On the first two Sundays in July we have heard stories about prophets:
Ezekiel was sent by God to the Israelites who had rebelled against Him; Amos was plucked from his flock in Judah to be a prophet to the people of Israel.
In the Gospels we saw Jesus not honored in his own land; and when he sent out his disciples, two by two, with nothing but a walking stick, he warned them that some would not heed them, and advised them to “shake the dust off your feet” as a testimony to their lack of faith.
In my bible study group we discussed how, perhaps contrary to our previous notions, prophets are not “fortune tellers of the future” but rather, “describers of the present.” Prophets tell it like it is, NOW, but we’ve seen that, throughout history and the scriptures, that present reality is not often accepted and believed: We may shake our heads at the repeated infidelity of the Israelites, not only in their desert wandering with Moses, but even in Nazareth, but are we any better?
Citing the words of scientists and their climate studies, both Pope Benedict and Pope Francis have been prophetic voices: Pope Benedict in 2010 calling the fight against climate change a “moral obligation”, Pope Francis in his 2015 encyclical Laudato Si. This is no prediction of what may happen in our near or distant future; this is a description of what is true NOW. Do we heed the environmental dangers in our own day, in our own backyard:
● The growing number of record-breaking excessive heat waves?
● The drying of our land by continuing droughts?
● The wildfires that begin their season earlier and burn more uncontrollably every year?
Some have answered the call for divestment from polluting sources of energy, for re-use and recycling of materials, for preservation and restoration of forests and wetlands, but many continue to deny human activity as the catalyst for this current crisis, or claim it is “too expensive” and “too inconvenient” to institute necessary changes. Some may even claim that our own personal responses are too minor to make a difference. But the prophets and apostles of old have shown us how small, personal conversions and changes can create mighty movements, a renewed fidelity to God and His command that we be stewards to his creation and all people.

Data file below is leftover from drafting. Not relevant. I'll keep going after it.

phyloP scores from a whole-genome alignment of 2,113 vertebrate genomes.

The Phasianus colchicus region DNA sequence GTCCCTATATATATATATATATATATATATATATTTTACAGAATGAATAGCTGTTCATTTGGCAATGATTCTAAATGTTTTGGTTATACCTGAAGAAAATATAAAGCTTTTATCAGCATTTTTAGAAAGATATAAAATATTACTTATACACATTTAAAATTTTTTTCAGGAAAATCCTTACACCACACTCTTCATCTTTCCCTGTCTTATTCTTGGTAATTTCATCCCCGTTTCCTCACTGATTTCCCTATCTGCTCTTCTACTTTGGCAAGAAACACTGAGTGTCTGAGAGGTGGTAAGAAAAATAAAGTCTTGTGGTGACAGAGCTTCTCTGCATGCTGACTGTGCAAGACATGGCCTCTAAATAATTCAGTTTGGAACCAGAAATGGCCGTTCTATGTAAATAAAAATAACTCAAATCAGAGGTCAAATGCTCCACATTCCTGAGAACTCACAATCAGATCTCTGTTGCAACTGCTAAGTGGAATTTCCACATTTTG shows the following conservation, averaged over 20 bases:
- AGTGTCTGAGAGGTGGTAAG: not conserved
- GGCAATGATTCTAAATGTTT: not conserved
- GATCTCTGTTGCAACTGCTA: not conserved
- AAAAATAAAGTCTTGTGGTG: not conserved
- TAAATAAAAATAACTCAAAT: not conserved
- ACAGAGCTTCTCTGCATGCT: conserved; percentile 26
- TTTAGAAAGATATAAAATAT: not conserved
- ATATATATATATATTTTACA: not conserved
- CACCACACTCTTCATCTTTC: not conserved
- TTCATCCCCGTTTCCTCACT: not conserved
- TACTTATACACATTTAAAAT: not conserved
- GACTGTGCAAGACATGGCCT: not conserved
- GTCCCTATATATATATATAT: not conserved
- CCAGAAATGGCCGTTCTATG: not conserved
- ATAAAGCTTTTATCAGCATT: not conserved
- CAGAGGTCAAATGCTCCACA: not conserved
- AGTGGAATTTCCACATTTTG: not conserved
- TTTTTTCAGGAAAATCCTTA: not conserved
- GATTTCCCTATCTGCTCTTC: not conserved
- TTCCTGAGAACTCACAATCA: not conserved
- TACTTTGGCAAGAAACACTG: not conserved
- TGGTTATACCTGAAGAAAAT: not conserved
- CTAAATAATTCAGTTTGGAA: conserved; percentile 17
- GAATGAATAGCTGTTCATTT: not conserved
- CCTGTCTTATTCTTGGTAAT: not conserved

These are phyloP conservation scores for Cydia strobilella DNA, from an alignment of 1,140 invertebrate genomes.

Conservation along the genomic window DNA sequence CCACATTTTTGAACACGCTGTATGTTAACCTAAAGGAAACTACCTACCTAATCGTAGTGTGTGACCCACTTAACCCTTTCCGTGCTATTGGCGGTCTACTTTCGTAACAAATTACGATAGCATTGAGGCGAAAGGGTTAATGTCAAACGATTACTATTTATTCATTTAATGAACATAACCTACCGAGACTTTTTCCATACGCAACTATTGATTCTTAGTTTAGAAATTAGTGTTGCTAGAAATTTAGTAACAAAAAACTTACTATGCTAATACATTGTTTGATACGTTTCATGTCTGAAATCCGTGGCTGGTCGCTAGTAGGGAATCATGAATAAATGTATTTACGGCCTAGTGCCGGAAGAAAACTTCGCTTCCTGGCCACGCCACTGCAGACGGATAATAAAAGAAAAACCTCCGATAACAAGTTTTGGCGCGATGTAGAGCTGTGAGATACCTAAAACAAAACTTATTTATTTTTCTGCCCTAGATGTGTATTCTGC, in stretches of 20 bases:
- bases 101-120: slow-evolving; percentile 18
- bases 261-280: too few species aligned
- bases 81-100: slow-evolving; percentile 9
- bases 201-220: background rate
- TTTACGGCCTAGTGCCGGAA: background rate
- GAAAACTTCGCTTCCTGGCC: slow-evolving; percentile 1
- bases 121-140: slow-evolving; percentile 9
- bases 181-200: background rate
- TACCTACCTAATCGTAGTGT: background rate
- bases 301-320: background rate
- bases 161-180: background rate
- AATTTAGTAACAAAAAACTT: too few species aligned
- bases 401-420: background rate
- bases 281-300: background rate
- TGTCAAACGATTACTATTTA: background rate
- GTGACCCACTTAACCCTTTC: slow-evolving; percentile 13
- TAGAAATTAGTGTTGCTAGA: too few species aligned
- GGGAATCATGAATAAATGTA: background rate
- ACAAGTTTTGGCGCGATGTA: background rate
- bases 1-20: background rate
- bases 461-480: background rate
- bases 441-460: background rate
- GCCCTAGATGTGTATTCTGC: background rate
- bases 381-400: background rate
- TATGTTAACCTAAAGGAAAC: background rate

The question for us now is, are our ears open to the message? Are our minds and hearts and hands open to the work that we must do to reverse the effects of climate change?
EARTH JUSTICE https://earthjustice.org/climate/zero-to-100 is an organization that rises to the challenge “because the Earth needs a good lawyer.” See how they are promoting clean energy, restoration of forests and wetlands, clean-up of environmental toxins, elimination of wasteful land use in favor of sustainable agriculture. And see how you can help by responding to the voices of the prophets.
Mary McCarty is a native of Southern California and has managed the bookstore at the Jesuit Retreat Center for over 4 years.